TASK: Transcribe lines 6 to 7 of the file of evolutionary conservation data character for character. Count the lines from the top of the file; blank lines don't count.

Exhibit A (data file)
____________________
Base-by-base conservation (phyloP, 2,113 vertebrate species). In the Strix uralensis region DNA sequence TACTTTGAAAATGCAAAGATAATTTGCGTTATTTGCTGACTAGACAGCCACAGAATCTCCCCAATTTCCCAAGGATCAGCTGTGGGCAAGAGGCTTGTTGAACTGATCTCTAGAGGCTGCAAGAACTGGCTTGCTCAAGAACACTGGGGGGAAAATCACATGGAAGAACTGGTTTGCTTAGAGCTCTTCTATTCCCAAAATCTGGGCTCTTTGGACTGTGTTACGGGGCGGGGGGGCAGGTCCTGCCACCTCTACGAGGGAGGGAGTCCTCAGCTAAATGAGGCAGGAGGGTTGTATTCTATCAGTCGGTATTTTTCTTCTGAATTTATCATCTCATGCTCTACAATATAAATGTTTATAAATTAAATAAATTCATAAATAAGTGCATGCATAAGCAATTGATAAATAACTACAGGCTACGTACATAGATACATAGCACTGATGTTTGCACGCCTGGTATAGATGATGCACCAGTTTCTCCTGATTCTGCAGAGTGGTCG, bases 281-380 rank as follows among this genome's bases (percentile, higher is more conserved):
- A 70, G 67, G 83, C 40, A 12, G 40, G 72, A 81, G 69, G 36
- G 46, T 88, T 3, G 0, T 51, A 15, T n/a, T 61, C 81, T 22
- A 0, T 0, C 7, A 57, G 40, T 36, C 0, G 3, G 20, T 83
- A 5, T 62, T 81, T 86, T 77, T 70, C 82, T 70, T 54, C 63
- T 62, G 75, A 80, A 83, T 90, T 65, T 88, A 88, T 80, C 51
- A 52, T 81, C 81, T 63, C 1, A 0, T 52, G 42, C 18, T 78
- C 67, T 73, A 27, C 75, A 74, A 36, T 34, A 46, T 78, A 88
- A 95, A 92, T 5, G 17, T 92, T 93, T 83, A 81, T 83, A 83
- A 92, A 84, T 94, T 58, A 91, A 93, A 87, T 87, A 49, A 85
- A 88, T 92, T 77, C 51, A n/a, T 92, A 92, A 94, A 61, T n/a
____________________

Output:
- T 62, G 75, A 80, A 83, T 90, T 65, T 88, A 88, T 80, C 51
- A 52, T 81, C 81, T 63, C 1, A 0, T 52, G 42, C 18, T 78